Which brings us to today, and the reason for the creation of this blog. It is with great sadness that it has come to my attention that JBoss Inc. has gone quite insane in how they conduct business. They have cancelled the partnerships with a majority of the German service provider companies, sued at least one of them for using the "JBoss" name, and tried to acquire and use the customer list of said companies. This is so far beyond acceptable business conduct, on so many levels, that I, and the other individuals behind this blog, have decided to provide a place where information about this situation can be provided in a cohesive and complete manner.

The use of trademarks, which in the case of "JBoss" covers both the product and any related services, to stifle competition is a practice which very much defeats the purpose of OpenSource and FOSS, and is designed to create a monopoly situation whereby only JBoss Inc. and partners can offer such services, coupled with a pricing strategy that is quite aggressive and far from "free". Even most commercial vendors do not limit service companies to use the name of products to offer services, but somehow JBoss Inc. feels that this is a viable way to gain a business advantage. OpenSource is supposed, I believe, to be about collaboration and fair competition, not about who happened to get the trademark registrated first. It's not good for customers, and it is not good for the overall business ecology.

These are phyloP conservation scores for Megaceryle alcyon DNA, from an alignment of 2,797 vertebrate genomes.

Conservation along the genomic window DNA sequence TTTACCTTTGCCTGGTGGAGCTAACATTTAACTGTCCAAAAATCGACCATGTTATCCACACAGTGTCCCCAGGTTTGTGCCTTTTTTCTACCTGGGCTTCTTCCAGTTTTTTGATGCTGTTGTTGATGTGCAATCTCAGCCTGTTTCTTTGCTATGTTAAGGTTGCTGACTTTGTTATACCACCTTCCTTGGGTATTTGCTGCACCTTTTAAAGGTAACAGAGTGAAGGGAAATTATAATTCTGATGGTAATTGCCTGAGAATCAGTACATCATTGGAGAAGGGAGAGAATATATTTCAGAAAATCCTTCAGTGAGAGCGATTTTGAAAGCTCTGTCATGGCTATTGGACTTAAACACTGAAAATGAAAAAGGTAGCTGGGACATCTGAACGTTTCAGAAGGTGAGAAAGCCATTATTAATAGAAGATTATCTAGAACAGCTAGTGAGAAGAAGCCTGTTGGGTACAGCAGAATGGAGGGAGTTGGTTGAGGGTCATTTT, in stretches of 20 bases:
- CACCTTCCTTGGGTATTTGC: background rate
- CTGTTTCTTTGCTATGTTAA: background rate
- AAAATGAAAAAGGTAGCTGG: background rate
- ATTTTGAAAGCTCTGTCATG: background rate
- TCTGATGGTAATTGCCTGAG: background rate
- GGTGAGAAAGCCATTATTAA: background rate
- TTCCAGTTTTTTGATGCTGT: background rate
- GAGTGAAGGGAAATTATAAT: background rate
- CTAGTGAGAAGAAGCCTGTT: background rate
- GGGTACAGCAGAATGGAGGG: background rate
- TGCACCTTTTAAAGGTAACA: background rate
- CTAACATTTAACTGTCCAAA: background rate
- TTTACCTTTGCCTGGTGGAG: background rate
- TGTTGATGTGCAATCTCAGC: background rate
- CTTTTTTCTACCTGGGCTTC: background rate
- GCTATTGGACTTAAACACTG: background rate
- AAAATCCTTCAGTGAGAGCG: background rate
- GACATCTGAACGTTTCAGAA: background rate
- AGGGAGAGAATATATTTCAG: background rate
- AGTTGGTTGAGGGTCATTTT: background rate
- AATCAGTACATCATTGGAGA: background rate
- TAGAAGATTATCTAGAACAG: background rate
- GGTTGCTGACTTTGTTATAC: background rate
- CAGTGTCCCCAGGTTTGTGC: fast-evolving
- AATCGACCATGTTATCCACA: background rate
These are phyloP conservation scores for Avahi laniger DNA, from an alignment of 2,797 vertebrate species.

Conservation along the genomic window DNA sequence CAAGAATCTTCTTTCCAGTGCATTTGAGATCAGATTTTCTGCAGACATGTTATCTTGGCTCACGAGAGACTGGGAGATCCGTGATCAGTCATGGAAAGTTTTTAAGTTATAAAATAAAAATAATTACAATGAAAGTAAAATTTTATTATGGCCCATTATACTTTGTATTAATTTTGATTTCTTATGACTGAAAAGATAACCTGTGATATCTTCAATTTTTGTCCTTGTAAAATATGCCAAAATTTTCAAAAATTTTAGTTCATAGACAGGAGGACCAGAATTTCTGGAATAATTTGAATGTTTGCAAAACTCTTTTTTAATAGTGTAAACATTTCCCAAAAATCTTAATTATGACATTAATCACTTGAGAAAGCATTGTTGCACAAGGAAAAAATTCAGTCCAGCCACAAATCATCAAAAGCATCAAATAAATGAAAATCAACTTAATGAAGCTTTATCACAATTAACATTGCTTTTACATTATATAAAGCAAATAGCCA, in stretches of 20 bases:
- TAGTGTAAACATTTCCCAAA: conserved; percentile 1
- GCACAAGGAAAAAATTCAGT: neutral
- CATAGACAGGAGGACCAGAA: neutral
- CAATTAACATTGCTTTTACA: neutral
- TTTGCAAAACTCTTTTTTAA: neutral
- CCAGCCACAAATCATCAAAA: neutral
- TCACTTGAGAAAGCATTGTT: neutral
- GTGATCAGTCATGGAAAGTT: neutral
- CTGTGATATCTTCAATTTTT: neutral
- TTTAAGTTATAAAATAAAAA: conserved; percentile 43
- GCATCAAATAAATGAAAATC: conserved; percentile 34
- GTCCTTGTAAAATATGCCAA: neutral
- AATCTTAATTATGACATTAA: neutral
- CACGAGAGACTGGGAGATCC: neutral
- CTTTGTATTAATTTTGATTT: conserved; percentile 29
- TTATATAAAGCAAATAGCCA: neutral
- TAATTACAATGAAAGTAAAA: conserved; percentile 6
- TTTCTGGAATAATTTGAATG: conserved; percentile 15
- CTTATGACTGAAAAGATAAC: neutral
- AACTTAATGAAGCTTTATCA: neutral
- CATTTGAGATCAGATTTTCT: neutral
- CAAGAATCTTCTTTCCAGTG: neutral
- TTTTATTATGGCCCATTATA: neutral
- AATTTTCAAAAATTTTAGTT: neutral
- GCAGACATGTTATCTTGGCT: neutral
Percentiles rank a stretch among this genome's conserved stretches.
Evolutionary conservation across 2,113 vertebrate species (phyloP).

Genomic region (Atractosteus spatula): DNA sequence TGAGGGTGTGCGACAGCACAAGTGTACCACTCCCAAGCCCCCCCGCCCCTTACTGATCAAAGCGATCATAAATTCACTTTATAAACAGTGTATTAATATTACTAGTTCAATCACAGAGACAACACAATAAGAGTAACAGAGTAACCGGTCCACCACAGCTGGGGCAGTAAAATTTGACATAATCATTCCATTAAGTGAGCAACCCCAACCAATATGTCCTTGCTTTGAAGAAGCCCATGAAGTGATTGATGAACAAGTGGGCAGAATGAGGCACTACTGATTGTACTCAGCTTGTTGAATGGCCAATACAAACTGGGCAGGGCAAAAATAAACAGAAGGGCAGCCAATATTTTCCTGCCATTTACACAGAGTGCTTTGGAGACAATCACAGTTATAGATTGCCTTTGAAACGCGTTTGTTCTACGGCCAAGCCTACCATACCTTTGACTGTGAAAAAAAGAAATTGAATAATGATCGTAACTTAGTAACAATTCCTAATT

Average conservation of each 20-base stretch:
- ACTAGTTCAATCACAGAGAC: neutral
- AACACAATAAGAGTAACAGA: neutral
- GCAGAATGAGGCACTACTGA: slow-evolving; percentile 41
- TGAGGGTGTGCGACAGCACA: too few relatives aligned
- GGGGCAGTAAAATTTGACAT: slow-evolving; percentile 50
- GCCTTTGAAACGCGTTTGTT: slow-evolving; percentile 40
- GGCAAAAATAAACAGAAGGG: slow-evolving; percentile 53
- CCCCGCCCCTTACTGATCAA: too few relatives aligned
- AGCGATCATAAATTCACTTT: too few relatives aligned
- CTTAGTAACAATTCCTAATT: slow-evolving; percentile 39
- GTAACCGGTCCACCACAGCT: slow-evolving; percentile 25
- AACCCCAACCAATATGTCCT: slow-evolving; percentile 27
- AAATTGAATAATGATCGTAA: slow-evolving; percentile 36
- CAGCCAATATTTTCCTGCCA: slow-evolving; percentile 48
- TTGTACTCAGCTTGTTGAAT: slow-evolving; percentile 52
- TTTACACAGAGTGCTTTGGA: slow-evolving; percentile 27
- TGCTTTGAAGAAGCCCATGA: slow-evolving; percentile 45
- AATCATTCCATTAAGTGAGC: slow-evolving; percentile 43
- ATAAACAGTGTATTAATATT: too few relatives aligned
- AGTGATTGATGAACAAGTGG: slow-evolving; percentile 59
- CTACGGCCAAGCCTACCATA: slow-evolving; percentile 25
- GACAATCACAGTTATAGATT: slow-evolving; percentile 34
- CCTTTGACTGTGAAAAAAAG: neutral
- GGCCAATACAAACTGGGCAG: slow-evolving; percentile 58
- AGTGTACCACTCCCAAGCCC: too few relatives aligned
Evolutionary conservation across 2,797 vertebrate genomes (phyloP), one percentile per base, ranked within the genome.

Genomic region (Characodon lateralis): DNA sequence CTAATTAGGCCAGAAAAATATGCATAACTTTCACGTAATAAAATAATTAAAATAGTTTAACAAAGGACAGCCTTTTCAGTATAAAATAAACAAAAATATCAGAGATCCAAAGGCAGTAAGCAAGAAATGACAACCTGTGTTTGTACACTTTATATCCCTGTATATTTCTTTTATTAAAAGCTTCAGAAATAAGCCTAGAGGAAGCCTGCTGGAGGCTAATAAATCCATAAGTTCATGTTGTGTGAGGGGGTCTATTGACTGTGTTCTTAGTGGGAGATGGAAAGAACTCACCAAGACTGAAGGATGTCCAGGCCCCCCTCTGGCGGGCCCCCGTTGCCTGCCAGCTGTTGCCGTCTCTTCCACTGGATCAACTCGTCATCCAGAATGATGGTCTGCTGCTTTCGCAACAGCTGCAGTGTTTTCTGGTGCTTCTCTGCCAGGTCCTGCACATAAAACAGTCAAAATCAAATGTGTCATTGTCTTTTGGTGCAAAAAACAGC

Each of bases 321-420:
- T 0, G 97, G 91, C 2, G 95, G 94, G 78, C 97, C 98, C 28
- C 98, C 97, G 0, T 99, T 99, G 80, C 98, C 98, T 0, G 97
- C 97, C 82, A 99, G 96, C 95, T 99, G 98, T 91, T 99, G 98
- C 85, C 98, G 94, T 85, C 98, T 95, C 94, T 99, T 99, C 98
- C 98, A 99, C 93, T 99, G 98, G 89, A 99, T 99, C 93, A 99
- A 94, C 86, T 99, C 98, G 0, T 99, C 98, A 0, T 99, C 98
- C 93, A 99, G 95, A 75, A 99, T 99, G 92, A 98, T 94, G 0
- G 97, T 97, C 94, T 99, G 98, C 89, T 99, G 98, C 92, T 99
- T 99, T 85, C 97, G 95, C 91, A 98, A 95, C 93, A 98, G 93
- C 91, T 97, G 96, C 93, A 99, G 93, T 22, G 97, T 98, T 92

In addition to this issue, there is also the fundamental problem of licensing of JBoss. It has come to my attention that while the JBoss project references the LGPL license, the license does not and can not apply to JBoss since it does not meet the prerequisites of the license. This includes, but is not limited to, the complete lack of proper copyright notices as is stated and required in the LGPL, section 1. This understanding has been checked and verified with the Free Software Foundation (FSF), who owns the LGPL license. In short, it is currently illegal to distribute JBoss because it does not have a valid license. The copyright ownership of JBoss is also quite messy, since it has been written by a large number of people over a large period of time, and there is no explicit copyright mentioned anywhere in the code. It will hence be quite difficult to resolve this issue, even though we really do hope that this is accomplished somehow. To have one of the main examples of FOSS be illegal is not a good thing. This issue applies to not only JBoss, but also other projects hosted by JBoss Inc., which includes, but is not limited to, Hibernate. We would all like to continue to use all of these excellent projects, so to have these problems fixed is in everyones interest.

Apart from providing the information and timeline related to all these issues, the blog will also have a status meter that shows the current situation with regard to the central problems mentioned. This blog will be continue to be updated as long as one or more of these issues are still unresolved.

We encourage any other individuals and/or companies who are in similar situations with regard to JBoss Inc. to send us whatever related information they have available. It will be published here, anonymously if required, so that the full scope of this situation can be known.

Rickard Öberg